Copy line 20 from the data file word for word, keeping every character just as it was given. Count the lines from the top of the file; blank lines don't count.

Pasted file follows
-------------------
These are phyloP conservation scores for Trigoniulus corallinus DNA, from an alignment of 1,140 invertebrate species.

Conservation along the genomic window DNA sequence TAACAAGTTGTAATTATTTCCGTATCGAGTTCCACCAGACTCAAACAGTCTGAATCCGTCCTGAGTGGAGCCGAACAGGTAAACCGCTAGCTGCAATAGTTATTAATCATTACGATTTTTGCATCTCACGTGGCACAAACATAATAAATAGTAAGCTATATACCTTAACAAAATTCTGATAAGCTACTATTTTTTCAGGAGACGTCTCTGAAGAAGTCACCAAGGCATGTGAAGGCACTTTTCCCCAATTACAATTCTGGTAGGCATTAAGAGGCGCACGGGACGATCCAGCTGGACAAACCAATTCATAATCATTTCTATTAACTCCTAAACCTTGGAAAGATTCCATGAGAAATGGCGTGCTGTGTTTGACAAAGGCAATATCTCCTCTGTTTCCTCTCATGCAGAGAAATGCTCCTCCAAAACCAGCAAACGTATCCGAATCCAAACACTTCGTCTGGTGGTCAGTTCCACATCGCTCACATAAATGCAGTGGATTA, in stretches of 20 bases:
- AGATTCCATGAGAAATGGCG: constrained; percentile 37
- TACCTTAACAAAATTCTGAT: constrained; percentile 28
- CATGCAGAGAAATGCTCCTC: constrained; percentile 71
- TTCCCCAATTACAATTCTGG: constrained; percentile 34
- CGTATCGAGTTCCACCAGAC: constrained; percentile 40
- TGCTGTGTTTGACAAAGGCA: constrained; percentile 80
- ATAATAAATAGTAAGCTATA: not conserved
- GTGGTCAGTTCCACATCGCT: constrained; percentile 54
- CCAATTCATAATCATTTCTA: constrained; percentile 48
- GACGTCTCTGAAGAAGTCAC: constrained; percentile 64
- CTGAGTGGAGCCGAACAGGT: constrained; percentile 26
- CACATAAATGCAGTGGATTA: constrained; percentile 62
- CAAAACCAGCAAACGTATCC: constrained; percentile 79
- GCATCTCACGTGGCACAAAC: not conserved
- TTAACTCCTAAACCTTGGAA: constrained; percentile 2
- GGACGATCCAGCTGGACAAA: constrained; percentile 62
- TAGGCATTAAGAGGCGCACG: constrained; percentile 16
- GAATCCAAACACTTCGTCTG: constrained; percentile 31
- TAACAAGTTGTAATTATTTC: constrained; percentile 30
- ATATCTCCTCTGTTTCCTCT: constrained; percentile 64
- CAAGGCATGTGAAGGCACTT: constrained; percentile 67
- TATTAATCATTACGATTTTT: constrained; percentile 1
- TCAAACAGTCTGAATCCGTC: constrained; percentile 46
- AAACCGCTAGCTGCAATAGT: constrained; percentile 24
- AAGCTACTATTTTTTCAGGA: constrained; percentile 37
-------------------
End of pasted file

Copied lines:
- GAATCCAAACACTTCGTCTG: constrained; percentile 31